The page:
The measure follows the nicotine-poisoning death of a toddler
Liquid nicotine sold in New York must be packaged in childproof containers under terms of a new law signed by Gov. Andrew Cuomo yesterday. The measure also bans the sale of liquid nicotine to those under 21 in New York City and under 18 in the rest of the state.
New York banned the sale of electronic cigarettes to minors in 2010, but did not explicitly ban the sale of the liquid nicotine, according to a news release from the governor’s office.
“This action will help combat nicotine addiction by keeping it out of the hands of minors, as well as prevent a heartbreaking accident that can occur if a child is exposed to this potentially dangerous substance,” Cuomo said. “I am proud to sign this legislation into law and thank the sponsors for their work on this much-needed initiative.”
The measure follows the death of a one-year-old Fort Plain, N.Y., toddler who died after swallowing liquid nicotine.
Assemblywoman Linda B. Rosenthal (D-Manhattan), who sponsored the bill, cited the boy’s death as a reason why the law was needed.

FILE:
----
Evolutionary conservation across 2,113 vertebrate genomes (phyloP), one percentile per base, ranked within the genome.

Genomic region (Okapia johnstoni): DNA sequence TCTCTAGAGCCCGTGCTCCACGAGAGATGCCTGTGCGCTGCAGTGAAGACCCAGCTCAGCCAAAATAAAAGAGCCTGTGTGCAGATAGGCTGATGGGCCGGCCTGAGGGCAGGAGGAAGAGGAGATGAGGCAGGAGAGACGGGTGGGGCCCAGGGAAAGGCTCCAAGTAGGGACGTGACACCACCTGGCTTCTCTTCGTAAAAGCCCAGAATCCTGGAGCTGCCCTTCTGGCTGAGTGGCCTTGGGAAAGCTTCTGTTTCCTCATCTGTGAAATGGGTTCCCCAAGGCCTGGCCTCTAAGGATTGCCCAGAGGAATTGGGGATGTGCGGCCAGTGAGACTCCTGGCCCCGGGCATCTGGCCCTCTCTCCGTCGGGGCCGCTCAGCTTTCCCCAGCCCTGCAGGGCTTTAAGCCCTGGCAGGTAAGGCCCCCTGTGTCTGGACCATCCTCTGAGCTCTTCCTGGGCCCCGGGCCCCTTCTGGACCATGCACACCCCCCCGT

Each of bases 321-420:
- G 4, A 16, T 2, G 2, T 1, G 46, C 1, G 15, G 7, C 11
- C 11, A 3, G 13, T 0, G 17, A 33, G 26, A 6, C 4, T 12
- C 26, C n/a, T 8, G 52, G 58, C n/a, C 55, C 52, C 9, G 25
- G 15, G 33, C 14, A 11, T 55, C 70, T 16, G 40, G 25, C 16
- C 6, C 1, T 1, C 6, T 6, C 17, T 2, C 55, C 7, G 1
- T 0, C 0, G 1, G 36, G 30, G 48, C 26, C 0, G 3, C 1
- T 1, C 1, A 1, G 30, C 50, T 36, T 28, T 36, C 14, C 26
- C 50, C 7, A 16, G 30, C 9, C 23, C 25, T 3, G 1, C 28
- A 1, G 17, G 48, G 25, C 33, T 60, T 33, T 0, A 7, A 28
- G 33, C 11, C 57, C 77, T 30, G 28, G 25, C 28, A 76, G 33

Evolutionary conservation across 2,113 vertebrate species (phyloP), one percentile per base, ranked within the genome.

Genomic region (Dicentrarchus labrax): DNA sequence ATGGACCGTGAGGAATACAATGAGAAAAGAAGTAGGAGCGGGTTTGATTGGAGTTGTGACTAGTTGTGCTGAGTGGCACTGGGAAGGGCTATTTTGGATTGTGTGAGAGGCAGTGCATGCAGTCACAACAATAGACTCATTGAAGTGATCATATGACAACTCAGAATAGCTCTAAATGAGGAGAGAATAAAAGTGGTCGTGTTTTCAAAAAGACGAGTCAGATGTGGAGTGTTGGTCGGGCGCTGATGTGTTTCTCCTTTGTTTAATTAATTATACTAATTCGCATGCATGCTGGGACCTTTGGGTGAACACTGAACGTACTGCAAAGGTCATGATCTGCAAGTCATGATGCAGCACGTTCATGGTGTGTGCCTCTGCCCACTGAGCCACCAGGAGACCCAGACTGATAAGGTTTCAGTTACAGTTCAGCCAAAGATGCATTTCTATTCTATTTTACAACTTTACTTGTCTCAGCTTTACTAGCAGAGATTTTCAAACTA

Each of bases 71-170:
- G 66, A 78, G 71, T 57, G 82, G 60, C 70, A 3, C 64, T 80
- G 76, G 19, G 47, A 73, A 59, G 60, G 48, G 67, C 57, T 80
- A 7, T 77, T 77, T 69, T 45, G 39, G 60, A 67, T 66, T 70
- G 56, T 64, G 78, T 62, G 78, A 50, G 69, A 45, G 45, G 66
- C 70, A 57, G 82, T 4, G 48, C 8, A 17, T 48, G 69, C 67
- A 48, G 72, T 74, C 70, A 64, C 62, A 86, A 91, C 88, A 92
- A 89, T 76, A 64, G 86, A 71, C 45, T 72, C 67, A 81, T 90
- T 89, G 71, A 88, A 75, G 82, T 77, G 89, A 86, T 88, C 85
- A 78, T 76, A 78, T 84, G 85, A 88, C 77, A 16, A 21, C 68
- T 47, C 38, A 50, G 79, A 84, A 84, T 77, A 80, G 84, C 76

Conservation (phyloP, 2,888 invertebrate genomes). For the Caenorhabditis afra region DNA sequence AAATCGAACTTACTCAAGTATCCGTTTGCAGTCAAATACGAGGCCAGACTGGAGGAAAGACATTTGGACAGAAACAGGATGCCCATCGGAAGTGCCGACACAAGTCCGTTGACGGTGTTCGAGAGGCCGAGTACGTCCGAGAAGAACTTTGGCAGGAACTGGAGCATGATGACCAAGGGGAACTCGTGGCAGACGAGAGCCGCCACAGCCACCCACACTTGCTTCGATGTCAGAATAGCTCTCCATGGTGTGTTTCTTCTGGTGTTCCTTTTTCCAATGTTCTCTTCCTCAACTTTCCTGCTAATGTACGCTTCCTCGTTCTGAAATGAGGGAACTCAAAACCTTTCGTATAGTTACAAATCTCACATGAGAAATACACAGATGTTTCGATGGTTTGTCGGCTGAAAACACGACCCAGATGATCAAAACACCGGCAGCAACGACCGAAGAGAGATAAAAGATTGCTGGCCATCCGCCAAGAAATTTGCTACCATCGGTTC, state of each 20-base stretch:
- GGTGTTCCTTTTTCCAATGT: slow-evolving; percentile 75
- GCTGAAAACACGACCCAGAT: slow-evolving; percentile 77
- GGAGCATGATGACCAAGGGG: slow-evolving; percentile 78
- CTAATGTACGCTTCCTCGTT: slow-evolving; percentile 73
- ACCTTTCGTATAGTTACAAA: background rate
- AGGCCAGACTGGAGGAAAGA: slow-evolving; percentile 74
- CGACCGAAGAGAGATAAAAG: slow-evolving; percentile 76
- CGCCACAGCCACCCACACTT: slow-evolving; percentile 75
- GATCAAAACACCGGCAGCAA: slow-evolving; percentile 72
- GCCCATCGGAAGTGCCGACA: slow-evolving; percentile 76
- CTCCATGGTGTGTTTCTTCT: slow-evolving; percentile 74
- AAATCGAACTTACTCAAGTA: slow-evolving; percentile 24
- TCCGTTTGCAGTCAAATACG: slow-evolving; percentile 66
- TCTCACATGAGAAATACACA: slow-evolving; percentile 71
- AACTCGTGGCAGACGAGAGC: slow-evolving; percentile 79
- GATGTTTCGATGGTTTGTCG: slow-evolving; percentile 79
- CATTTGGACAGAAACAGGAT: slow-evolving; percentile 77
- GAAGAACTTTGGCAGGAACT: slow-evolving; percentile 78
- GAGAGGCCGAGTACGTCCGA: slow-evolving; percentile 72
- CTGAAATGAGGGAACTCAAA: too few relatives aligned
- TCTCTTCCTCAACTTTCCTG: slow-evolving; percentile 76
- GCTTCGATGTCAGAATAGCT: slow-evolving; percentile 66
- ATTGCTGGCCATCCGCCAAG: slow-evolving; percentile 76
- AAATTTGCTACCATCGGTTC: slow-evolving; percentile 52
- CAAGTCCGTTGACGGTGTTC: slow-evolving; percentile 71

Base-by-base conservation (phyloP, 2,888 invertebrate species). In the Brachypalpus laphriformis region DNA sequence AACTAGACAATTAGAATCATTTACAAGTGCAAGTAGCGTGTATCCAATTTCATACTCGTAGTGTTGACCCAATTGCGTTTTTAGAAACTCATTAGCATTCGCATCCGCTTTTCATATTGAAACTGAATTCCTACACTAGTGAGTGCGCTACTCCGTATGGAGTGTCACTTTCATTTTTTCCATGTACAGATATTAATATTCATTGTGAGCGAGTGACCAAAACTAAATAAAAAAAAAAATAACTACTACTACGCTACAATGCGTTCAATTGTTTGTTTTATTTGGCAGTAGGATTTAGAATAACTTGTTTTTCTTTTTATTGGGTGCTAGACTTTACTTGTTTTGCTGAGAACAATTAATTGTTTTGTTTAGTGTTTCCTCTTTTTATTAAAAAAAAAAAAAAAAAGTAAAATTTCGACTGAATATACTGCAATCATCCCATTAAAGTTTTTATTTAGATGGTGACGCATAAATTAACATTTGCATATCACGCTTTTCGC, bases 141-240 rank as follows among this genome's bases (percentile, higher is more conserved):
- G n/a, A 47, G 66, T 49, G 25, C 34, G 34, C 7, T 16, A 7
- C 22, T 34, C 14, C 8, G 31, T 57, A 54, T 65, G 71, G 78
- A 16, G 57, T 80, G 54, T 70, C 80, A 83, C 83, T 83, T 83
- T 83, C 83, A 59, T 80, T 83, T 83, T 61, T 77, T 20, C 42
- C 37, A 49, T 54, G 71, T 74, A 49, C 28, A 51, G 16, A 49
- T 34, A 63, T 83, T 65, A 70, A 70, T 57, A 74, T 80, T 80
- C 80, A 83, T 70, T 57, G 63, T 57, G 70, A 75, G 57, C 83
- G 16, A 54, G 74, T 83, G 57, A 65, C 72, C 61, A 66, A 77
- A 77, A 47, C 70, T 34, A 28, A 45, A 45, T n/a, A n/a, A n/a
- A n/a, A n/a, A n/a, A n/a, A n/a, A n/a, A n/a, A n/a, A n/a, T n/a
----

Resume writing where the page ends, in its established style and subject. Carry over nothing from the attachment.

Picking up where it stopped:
“The accidental death of the one-year-old boy from Fort Plain, N.Y. as a result of liquid nicotine poisoning, the first of its kind in the nation, makes clear the need for this kind of common-sense legislation,” Rosenthal said in a statement.
Liquid nicotine, often known as electronic liquid or e-liquid, is a composite of nicotine and other chemicals. Concentrated liquid nicotine is highly toxic, even in small doses, and if ingested, liquid nicotine may cause tremors, vomiting, seizures, and potentially, death. For infants and children, ingesting liquid nicotine is particularly lethal.
According to a 2014 Centers for Disease Control Report, the number of calls to poison control centers involving liquid nicotine rose from one per month in September 2010 to 215 per month in February 2014. More than half of the calls (51.1%) involved children under age 5.